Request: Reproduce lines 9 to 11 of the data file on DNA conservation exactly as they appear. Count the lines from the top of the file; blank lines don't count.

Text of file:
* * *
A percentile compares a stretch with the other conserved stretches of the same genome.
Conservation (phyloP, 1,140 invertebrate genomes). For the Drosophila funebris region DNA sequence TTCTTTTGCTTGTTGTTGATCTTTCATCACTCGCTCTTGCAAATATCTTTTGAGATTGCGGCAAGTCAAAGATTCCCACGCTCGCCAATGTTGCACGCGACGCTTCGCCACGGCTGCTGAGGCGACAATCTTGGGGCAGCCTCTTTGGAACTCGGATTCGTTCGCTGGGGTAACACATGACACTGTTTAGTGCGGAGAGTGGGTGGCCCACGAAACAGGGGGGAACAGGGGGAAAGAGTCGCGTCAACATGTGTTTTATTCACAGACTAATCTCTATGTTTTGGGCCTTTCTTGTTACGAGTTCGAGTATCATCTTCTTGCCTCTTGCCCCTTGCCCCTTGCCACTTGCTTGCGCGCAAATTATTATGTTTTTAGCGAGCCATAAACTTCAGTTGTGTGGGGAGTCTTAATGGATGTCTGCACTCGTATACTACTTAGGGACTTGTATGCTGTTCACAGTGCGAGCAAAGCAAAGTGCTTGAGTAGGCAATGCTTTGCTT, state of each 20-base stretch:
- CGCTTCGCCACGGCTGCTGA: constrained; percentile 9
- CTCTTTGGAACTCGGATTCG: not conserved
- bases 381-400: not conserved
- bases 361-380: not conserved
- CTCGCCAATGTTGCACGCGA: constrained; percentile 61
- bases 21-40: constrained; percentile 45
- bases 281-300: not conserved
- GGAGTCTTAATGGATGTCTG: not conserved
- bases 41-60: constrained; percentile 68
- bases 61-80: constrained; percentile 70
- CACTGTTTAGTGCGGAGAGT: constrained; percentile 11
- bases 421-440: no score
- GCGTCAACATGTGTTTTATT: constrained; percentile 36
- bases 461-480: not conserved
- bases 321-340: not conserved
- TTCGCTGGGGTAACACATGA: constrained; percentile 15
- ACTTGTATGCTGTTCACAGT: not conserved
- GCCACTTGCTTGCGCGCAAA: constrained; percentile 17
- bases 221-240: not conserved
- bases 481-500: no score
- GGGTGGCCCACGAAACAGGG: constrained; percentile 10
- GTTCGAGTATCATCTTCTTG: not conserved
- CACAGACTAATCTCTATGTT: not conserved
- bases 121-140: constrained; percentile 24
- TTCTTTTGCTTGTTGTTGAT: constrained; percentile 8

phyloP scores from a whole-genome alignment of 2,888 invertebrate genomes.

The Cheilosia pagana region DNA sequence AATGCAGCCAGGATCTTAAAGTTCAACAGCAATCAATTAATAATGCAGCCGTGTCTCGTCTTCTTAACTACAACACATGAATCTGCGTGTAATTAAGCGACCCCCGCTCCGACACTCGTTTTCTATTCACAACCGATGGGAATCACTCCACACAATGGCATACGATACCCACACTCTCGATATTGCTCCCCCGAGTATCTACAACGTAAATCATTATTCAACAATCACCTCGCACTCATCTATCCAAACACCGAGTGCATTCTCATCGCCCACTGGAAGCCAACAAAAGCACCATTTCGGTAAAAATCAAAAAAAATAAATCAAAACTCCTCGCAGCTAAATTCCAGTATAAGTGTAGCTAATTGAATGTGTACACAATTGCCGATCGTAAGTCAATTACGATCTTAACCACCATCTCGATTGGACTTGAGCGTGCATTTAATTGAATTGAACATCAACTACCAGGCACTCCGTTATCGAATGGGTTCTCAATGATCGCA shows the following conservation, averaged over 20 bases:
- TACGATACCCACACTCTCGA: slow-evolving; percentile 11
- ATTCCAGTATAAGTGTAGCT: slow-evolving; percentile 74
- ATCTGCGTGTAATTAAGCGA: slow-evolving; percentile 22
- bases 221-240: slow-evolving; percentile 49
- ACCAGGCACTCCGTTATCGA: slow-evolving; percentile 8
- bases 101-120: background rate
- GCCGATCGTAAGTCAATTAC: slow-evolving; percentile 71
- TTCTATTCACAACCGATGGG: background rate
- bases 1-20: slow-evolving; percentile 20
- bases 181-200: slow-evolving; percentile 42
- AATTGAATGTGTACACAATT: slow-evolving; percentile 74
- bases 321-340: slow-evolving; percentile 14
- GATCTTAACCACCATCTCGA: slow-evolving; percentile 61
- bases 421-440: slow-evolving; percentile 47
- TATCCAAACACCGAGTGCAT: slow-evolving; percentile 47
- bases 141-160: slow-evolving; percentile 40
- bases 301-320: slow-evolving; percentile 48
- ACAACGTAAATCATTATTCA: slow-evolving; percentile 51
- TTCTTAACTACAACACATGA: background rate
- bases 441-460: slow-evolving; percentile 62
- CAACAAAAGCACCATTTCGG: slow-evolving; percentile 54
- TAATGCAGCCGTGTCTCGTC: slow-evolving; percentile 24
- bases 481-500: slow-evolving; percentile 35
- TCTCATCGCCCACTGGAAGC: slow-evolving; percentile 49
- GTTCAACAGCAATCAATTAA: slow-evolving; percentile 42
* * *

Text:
- bases 281-300: not conserved
- GGAGTCTTAATGGATGTCTG: not conserved
- bases 41-60: constrained; percentile 68